All good things come to an end

Never was the expression “all good things come to an end” more true. It was with a bittersweet feeling for me that my year 11 class trooped into my classroom last week for the last time following their final English GCSE exam for a glass of (sadly) non-alcoholic champagne and a slice of cake so that I could bid them a very fond adieu and tell them what an amazing class they’ve been to teach. 

For most of the class, we have been together since I started at Fyling Hall three years ago and it has been and will always remain one of my favourite classes ever to have taught. Not only are they an industrious lot but are fun, funny, and enthusiastic and, if that isn’t enough, they actually laugh at my jokes (well, some of them did…sometimes…anyway… but you can’t have everything!). 

Tomas is, without exception, the most dedicated student I have every heard of and his ability to analyse language, interpret Shakespeare, and play with poetry (he particularly enjoyed going through ‘My Last Duchess’) was equalled only by Toby who, with a similarly acute and alacritous mind wrote some particularly dark and disturbing stories in the ‘Scandi-Noir’ style which both delighted me and terrified his mother in equal measure. Their abilities are almost boundless and have been regularly turning in A-Level, even undergraduate level essays for some time! 

Although taking advice might not be one of Georgina’s principal attributes, determination most certainly is. Getting through to the National Finals of the Rotary Youth Poetry competition was a superb effort and we are all of us, incredibly proud of her. Never shy of criticising my choice of texts, my expectations, nor my sense/lack of humour, Georgina can be, quite simply, terrifying when she chooses; she is a wonderful force of nature, and she will be most sincerely missed. 

Matilda, the Warrior Princess, always so unassuming and so quiet worked extraordinarily well and made sure and steady progress and will, I know, have done herself proud in these examinations – she is so much more capable than she believes. Although she improved in all areas of her English, it is Matilda’s creative writing that has become so especially captivating to read.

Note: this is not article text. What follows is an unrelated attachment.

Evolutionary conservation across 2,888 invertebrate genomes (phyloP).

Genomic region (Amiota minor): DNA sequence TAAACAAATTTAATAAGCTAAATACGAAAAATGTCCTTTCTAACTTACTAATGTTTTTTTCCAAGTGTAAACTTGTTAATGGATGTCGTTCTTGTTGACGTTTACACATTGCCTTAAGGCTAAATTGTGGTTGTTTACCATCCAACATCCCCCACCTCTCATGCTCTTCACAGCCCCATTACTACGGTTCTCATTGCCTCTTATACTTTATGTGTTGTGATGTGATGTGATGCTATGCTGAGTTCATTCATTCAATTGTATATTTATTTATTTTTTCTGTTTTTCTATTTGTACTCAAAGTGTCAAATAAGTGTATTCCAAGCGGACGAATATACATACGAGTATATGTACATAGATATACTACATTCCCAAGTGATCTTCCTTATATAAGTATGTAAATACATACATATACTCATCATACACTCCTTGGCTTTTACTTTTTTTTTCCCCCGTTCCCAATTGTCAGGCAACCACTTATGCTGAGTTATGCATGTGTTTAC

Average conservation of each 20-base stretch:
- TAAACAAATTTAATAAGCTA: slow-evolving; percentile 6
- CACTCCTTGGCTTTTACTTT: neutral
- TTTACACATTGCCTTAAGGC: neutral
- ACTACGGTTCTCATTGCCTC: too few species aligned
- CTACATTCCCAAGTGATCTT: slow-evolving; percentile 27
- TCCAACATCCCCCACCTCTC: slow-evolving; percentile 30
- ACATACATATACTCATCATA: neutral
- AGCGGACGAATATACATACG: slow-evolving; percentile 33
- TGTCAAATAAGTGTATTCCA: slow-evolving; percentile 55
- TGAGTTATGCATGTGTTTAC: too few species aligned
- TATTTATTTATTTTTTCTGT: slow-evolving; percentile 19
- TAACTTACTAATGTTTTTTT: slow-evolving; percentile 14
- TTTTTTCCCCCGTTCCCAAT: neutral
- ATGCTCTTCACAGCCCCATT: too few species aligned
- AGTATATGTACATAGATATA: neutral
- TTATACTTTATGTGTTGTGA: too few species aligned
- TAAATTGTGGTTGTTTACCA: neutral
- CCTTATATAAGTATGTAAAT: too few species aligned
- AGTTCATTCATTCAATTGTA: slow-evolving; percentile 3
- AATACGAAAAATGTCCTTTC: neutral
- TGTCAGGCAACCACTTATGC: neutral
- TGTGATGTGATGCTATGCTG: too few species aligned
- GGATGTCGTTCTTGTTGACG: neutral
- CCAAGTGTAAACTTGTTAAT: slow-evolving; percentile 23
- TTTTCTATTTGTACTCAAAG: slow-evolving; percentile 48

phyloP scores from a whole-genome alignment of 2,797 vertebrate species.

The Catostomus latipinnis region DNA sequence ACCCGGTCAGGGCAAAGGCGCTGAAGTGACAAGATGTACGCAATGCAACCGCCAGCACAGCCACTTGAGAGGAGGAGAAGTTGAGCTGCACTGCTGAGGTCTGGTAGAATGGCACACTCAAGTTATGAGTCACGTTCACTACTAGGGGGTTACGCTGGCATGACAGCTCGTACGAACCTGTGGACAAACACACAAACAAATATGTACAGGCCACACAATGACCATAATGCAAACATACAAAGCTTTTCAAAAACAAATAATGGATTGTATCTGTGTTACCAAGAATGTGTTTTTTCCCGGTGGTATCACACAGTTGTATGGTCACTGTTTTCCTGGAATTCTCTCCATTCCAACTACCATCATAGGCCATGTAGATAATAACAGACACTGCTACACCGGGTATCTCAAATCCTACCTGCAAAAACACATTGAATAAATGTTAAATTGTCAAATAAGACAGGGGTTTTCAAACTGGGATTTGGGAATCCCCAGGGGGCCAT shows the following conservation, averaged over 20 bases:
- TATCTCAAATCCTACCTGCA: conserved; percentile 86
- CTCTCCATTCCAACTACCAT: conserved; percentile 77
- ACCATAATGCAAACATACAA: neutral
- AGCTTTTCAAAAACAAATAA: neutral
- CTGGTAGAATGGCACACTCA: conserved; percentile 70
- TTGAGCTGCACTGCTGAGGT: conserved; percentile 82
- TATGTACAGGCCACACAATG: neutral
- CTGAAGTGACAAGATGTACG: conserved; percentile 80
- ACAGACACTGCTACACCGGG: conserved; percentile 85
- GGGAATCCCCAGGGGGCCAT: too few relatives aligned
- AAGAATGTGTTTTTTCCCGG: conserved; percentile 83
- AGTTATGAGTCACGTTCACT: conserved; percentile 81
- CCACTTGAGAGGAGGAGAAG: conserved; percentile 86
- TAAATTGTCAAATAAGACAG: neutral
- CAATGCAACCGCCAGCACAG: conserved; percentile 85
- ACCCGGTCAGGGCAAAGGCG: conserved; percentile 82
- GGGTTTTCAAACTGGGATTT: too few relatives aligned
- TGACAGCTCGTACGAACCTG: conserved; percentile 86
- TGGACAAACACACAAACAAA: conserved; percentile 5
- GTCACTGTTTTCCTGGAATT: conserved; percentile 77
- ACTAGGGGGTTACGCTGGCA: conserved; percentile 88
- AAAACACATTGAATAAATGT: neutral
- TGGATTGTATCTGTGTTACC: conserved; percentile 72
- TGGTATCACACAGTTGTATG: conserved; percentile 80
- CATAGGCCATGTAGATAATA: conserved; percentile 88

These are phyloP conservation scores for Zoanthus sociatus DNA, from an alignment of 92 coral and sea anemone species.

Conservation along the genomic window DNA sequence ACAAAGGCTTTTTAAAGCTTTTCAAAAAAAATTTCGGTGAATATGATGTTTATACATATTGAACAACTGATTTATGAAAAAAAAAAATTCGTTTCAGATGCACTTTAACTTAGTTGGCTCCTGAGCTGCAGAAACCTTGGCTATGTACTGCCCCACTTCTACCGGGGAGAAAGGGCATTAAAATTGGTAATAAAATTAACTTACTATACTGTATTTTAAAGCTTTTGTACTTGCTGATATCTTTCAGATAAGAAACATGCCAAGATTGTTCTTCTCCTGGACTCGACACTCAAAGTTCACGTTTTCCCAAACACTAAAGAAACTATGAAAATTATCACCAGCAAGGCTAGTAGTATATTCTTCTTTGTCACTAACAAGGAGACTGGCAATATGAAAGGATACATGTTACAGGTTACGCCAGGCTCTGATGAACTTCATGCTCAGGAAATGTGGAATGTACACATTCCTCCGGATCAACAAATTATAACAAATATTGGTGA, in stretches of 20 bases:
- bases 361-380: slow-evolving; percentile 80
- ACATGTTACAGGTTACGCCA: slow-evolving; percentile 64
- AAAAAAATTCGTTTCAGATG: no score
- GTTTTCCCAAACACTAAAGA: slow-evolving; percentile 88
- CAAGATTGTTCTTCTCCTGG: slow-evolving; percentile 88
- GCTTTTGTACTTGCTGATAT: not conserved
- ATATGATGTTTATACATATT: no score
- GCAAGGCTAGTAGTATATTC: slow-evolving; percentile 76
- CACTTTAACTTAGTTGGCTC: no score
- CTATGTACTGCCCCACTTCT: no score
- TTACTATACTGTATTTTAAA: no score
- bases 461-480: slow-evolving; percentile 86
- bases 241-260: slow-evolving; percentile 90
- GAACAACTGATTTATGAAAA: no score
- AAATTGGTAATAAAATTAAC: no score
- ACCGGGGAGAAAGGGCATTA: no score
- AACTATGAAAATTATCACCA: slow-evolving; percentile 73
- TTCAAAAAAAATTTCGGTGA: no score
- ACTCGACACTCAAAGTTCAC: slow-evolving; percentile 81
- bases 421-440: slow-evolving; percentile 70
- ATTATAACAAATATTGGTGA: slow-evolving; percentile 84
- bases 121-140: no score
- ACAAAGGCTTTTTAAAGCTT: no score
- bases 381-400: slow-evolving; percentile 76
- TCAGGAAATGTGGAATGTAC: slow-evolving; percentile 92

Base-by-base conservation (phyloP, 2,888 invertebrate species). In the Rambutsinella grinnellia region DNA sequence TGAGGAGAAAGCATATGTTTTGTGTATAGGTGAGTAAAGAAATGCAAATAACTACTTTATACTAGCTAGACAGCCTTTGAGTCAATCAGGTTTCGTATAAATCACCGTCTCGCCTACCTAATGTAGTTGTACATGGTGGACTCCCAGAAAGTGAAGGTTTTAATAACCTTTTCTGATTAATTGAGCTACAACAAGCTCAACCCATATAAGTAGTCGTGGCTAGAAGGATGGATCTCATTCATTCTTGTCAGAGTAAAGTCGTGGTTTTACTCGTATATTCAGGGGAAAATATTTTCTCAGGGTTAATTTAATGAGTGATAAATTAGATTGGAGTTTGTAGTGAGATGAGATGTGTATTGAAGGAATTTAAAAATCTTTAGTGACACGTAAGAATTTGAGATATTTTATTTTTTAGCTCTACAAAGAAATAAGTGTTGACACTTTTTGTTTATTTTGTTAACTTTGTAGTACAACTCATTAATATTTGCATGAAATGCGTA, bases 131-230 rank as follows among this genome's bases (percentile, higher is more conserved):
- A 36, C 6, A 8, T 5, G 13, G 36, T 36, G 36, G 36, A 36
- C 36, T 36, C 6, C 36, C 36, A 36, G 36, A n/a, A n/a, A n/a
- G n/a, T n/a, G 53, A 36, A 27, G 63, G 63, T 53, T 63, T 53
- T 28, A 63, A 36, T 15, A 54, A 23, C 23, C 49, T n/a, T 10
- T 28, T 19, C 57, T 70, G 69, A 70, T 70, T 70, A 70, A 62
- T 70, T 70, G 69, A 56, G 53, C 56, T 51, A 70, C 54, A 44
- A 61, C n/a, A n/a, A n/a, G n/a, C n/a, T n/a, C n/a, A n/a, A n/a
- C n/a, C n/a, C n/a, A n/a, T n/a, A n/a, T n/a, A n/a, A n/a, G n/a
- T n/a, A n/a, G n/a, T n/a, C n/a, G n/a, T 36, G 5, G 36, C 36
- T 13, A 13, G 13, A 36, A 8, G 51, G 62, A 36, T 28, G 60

Maya joined us in Year 10 and despite a reluctance to let me even look at a piece of her work until it was properly finished, will, I know, have done well in her exams. She has worked at a steady pace over the last couple of years, has consumed an incredible array of classical literary titles, and has not stopped improving. Her catchphrase ‘Please don’t read it out loud’ whenever I had a look at her responses will stay with me for a long time to come. 

And Sophie. Always a hard worker, Sophie went to another level this year in terms of her output – joining Tomas and Toby in flooding my inbox at all hours of the day and night with work to be marked and then re-doing any pieces that I felt had not been to her usual high standard and re-submitting them until they were perfect. I am sure that she will get and will thoroughly deserve some superb grades from these examinations. 

Throughout lockdown, they remained my stalwart companions online and never stopped working, turning up to our virtual lessons, turning in essay after essay; never missing a beat which put us in terrific shape for these GCSEs. And throughout holidays and sicknesses (the dreaded Covid) we found ways of carrying on: from my conducting lessons on Shakespeare and Dickens in the streets of Gothenburg during the holidays to their participating in them from all corners of the globe whatever the time differences may have been for them or whatever else they might have been doing! 

The word ‘nostalgia’ means ‘a sentimental yearning for the past’ and has its roots in two Greek words ‘nostos’ meaning ‘turning to home’ and ‘algos/algia’ meaning ‘pain’ (as in neuralgia) and it is in this sense, the sort of pain of remembering something wonderful that is gone and that cannot be re-lived that I will remember this wonderful class as they embark upon the next steps of their academic careers; some remaining with us at Fyling Hall and others moving further afield but I know that I will always retain a very real affection and sense of gratitude for this class as well as a very strong sense of pride in everything they have achieved and a sadness that it has all come to an end – as all good things have a tendency of doing. 

Chris Thomas, Head of English